Conviction + Freedom = Denominations

Photo by Chris Liverani on Unsplash

Dr. Albert Mohler answers the question, “What about denominations?” The skeptic and church critic wants to know. [2]

He begins by quoting Sydney Mead, a church historian. He says, “Theological conviction plus religious freedom equals denominationalism.” It is a simple math formula that describes why we have so many different denominations in the world.

Mohler adds the caveats that the differences in theological conviction is not about the authority of Scripture, the nature and work of Jesus Christ, or the creeds and doctrines of the universal church. This is how we make a distinction between churches that claim to be Christian, i.e. Jehovah’s Witnesses, Church of Jesus Christ and Latter Day Saints.

Though there are many denominations with different theological convictions we do have a foundation upon which we all stand: Jesus Christ. Through him we all can come together, work tougher, and see the kingdom of God in our world. Our diversity actually helps us in bringing the kingdom of God to our world. Our different perspectives, different strengths, and our combine resources will go far in advancing the kingdom of God.

Bob Ekblad says, “It is urgent that people from diverse sectors of the global body of Christ humbly learn from one another and partner when possible. God’s kingdom will break in sooner and with more power to a desperate world as people serve each other in unity.” [2]

Working together will only bring about the good for the Church, good for our neighbors, and good for the kingdom. The time is now to begin to work together in unity to see the kingdom of God come.

 

[1] https://www.youtube.com/watch?v=9ZURPJvyXFc
[2] Ekblad, Bob A New Christina Manifesto: Pledging Allegiance to the Kingdom of God. Kindle. Loc. 179

Could Denominations Be A Good Thing?

“For the body does not consist of one member but of many.” 1 Co 12:14 (ESV)

Kenneth Samples at Reasons to Believe has a five-part article answering the skeptic’s question, “Why should I seriously consider Christian truth-claims when Christendom is so deeply divided?”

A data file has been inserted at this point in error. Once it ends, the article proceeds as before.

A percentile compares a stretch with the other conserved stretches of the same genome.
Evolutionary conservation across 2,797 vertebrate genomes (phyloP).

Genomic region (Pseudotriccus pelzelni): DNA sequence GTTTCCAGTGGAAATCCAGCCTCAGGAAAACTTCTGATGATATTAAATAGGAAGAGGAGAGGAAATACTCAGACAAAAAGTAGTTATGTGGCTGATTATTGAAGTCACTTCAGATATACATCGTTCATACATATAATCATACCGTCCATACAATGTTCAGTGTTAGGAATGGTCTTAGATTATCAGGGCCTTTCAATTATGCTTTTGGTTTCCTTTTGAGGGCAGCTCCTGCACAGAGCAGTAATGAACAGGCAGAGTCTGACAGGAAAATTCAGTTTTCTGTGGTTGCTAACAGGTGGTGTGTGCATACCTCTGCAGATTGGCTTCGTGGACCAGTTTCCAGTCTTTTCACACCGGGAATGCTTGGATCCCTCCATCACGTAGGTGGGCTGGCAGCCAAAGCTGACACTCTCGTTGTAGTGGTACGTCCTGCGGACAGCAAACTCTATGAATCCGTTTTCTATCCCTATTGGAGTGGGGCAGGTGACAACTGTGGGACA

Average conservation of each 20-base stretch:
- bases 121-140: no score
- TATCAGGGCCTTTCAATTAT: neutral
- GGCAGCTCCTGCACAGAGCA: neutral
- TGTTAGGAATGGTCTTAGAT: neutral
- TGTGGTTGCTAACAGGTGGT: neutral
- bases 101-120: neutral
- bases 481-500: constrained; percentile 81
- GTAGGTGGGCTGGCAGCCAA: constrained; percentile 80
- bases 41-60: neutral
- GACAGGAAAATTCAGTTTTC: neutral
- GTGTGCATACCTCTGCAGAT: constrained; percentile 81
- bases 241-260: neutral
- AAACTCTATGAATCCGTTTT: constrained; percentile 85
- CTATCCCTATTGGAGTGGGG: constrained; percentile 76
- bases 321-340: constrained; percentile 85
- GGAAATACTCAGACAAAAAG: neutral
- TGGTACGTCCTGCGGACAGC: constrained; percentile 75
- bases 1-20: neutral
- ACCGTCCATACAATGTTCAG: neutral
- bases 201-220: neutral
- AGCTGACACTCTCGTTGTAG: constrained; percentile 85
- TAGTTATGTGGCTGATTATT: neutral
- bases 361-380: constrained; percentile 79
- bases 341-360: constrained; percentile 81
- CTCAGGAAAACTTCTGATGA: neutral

Our disunity is an embarrassment. It hinders our witness and does not completely represent the image of Jesus Christ. Because of this some will complain and criticize denominations. They have gotten a bad rap through the years. But could there be a good side to denominations? Samples gives us positive reasons for denominations: the fullness of the faith, critique, and protest.

“Fullness of the Faith”

We are fallen human beings. Our thoughts and desires are mired by sin. We are not perfect, therefore, our thinking, our theology, and our interpretation of the Bible are imperfect. This is why we have many denominations. But the positive side to this is with all the churches together we get a more full view of the faith. Where one denomination is lacking the other will fill in. Because we all are different, together, our diversity shows the whole picture of Jesus Christ that no one denomination can full show.

“Diversity Can Provide a Needed Corrective”

Because we are imperfect we need the diversity of the body of Christ in order to give correction when needed. I’ve often seen the blogosphere be ignited in a firestorm over certain issues. There are many voices and several good arguments. They buffet and correct each other. The key in this is humility and the patience to hear correction. By having multiple denominations and traditions we can discuss, challenge, and perhaps even shape each other closer to the image of Jesus Christ.

“Principled Protest Has Its Place”

There are times with denominations do go well outside the realm of orthodox Christianity. When a denomination changes its creed, teaches a different gospel, or denounces essential elements of the faith, they have fallen away. This leaves many faithful people within that denomination no choice but to splinter off. They are separating in protest. Much like the Protestant Reformation, when the doctrines of the faith are lost, we need to seek our reformation, and maybe even separation.

In spite of our differences, we can still be united in the essentials. We can come together, work together, and grow each other in the faith.